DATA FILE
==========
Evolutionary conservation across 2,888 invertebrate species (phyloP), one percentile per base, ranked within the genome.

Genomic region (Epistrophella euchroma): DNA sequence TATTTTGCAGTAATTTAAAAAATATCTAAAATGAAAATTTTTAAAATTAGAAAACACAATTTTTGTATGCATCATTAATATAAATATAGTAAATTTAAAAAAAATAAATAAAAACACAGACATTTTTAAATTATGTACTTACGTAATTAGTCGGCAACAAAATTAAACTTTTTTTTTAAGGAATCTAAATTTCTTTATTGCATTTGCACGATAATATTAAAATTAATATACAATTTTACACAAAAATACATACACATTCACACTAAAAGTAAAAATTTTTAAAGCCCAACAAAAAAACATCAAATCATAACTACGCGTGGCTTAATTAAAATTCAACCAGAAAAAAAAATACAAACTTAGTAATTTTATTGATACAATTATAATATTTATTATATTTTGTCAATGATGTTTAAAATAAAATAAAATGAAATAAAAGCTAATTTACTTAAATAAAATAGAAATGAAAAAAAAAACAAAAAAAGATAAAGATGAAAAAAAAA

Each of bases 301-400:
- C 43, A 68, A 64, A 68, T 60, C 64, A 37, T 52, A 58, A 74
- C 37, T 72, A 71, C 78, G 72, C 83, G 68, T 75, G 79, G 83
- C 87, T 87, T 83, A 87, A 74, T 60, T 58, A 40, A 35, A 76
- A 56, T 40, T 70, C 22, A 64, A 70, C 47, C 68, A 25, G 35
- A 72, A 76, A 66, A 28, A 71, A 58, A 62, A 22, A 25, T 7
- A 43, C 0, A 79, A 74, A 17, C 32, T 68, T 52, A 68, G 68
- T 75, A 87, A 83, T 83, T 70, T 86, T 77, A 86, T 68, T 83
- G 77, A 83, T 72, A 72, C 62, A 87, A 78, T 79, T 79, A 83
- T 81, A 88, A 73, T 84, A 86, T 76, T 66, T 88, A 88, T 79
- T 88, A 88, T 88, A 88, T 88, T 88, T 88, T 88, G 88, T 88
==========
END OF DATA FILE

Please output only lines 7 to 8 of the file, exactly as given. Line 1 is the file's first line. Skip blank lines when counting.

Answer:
- A 56, T 40, T 70, C 22, A 64, A 70, C 47, C 68, A 25, G 35
- A 72, A 76, A 66, A 28, A 71, A 58, A 62, A 22, A 25, T 7